Getting a SCOBY might have been the hardest part of getting started a few years back. You would need to know someone one who had one, or search the back-back pages of the classifieds. But nowadays they are all over the internet, and even big companies like Amazon and Williams-Sonoma are getting into the game. A simple search online for “buying a SCOBY” will yield many results, if you don’t have a personal connection.

As you read through this recipe, you will notice that 1 cup of sugar is used in the process. This may make one assume you’ll be consuming copious amounts of sugar. Not so! The sugar, when mixed with tea, serves as a food or fuel for the SCOBY, and the result is kombucha. By the time you drink it there is very little sugar left. Alcohol is another by-product of the brewing process. But again, no more than trace amounts.

Another wonderful part of kombucha-making is the ability to customize. After your first fermentation process, you can add a couple more days with fruit (lemon and ginger is a great combination) or juice fermentation (pomegranate juice is always great), which will greatly increase the flavor and enjoyment. One of my favorite flavors, and the one I share with you today, was inspired by the ever present bottle of rose water during Nowruz – Persian New Year. Strawberries, rose water and mint. Huge hit in our house.

Once you are up and running, the process only takes about 20 minutes per week. I like to set reminders on my phone so I know when it’s time to boil water, when to transfer the kombucha, and when to refrigerate my bottles.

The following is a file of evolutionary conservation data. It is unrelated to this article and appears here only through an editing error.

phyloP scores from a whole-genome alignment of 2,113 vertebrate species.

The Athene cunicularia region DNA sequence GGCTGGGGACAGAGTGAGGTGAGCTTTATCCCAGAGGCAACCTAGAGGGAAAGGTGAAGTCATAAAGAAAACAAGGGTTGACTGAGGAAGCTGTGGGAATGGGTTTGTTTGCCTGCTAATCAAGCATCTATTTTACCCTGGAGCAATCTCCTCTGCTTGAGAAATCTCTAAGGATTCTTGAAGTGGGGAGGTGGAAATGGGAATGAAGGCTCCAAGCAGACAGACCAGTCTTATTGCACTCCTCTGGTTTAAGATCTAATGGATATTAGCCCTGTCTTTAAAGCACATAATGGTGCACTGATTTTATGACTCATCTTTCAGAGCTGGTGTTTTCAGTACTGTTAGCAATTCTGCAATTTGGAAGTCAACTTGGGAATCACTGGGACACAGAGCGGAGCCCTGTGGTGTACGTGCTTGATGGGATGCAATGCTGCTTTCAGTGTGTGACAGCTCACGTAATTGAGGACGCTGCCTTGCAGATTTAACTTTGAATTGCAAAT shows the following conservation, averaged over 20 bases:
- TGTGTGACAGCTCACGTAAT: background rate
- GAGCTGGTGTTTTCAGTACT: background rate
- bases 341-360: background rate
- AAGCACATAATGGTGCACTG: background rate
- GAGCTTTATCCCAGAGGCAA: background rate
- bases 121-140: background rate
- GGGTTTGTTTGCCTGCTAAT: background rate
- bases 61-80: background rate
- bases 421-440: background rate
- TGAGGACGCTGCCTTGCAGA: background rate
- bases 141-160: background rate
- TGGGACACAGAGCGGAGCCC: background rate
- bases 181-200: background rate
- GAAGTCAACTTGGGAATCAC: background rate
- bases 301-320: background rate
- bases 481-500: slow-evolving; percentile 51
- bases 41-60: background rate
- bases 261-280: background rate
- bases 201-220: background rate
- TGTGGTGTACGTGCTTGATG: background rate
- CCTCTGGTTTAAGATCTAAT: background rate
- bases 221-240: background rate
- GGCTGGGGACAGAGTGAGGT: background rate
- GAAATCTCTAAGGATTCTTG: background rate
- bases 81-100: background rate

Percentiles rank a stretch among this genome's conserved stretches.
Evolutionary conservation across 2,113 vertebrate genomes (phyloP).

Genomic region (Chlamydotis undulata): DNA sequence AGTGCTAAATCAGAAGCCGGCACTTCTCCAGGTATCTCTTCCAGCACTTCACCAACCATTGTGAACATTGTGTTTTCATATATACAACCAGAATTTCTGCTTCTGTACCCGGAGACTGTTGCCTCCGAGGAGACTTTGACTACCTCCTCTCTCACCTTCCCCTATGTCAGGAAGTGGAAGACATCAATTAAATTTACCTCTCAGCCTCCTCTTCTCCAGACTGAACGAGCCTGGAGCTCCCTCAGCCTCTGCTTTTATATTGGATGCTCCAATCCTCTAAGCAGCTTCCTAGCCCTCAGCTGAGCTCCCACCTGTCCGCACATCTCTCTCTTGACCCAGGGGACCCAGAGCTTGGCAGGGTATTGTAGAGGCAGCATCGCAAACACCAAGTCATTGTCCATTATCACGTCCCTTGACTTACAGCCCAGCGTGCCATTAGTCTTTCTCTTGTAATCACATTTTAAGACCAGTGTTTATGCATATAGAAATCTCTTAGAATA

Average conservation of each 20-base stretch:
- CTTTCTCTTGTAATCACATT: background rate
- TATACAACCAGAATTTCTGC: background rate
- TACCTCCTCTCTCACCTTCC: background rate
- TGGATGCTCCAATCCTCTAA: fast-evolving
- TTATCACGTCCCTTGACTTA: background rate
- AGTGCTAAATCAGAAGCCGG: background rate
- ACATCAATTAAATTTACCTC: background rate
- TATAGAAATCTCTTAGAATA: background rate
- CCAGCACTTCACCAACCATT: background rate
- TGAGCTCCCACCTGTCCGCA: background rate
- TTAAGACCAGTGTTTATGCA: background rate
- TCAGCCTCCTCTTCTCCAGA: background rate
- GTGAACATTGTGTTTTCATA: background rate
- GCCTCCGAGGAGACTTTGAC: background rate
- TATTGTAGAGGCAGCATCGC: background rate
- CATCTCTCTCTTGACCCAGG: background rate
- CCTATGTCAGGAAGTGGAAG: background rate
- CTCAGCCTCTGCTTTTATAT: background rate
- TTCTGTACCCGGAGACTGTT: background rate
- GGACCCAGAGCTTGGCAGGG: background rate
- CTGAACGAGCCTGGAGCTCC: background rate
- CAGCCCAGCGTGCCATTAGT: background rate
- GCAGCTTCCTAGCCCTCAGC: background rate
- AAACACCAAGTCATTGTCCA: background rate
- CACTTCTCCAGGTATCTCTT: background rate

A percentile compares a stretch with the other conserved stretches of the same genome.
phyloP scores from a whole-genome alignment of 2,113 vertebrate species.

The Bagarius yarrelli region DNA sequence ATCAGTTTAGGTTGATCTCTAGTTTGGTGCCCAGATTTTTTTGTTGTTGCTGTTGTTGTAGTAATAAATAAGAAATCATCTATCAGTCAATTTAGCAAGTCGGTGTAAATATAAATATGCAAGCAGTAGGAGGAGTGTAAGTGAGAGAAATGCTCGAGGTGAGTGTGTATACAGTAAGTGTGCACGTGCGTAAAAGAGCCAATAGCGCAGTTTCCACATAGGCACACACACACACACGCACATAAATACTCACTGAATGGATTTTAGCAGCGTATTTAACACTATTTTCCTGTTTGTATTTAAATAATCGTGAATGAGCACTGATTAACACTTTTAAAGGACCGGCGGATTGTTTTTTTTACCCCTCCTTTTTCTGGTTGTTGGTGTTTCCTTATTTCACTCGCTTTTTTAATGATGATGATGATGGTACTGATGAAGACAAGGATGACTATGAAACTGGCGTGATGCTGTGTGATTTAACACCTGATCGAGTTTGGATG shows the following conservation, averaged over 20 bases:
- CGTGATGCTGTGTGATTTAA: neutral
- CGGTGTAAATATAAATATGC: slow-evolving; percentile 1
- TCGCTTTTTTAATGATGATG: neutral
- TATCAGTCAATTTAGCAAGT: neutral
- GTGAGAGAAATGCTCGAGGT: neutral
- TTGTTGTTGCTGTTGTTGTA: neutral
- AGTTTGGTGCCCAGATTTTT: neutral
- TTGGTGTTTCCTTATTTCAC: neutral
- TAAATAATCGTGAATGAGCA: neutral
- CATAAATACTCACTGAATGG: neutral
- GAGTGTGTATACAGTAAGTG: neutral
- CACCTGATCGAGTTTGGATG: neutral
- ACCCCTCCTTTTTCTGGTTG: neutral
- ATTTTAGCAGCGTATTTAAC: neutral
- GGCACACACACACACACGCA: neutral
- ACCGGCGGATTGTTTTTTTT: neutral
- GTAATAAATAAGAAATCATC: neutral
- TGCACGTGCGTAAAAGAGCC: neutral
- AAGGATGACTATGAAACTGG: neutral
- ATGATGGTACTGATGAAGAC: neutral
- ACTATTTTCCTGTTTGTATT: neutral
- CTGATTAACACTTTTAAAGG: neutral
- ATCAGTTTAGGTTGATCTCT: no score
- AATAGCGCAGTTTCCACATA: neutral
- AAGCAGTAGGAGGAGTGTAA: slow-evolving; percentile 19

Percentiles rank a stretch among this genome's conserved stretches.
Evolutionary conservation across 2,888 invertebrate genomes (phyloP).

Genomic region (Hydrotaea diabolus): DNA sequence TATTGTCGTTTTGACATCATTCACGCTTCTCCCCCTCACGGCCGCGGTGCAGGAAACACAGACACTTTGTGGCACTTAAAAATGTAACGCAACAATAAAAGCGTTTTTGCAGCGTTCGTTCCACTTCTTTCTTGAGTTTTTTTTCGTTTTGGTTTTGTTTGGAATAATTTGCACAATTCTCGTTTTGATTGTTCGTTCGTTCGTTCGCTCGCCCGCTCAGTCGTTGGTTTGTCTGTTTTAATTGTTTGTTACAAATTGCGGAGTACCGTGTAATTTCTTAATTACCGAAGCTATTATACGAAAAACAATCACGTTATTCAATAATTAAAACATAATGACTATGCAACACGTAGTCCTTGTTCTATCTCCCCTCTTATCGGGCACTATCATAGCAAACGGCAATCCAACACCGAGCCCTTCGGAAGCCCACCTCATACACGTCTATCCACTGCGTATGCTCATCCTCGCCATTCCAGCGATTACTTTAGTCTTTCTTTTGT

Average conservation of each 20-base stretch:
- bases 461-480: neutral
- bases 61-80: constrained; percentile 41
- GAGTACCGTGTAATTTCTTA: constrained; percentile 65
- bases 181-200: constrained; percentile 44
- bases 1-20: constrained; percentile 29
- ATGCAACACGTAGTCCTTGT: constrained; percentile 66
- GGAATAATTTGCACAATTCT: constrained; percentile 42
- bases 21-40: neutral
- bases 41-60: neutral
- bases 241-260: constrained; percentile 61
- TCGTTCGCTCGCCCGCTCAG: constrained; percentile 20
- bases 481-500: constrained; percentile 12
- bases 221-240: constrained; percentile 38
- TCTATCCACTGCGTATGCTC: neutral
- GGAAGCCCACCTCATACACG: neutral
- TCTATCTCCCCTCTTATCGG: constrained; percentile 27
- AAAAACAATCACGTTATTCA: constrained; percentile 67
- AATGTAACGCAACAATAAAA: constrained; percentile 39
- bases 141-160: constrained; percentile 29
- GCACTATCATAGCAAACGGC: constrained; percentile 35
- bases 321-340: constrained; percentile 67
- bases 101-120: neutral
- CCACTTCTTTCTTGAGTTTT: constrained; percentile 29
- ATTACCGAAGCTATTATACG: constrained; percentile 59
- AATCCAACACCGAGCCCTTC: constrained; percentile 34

I can’t emphasize enough the rewards of this home brew: my kids love it, my wife really loves it (she drinks most of it usually!), and everyone who comes to the house loves it too. It’s refreshing, pairs well with any meal (particularly Persian stews with rice, like my all-time favorite Loobia Polo), and it helps to contribute to a healthy amount of good bacteria in the gut. In this day and age of antibiotics being prescribed for just about any ailment, the importance of good bacteria cannot be over stressed.

Fermenting from here? Naz has been after me to start a sourdough starter. In fact, she would like me to be the Resident Baker in our house. {editor’s interjection: Naz loves to delegate baking duties} And I’d certainly like to do that. Time is always an issue, of course. I’m very proud of Naz and her homemade batches of yogurt! But kombucha has proven to me that a very simple and enjoyable process can be slipped into an otherwise very busy lifestyle, and the benefits are tremendous.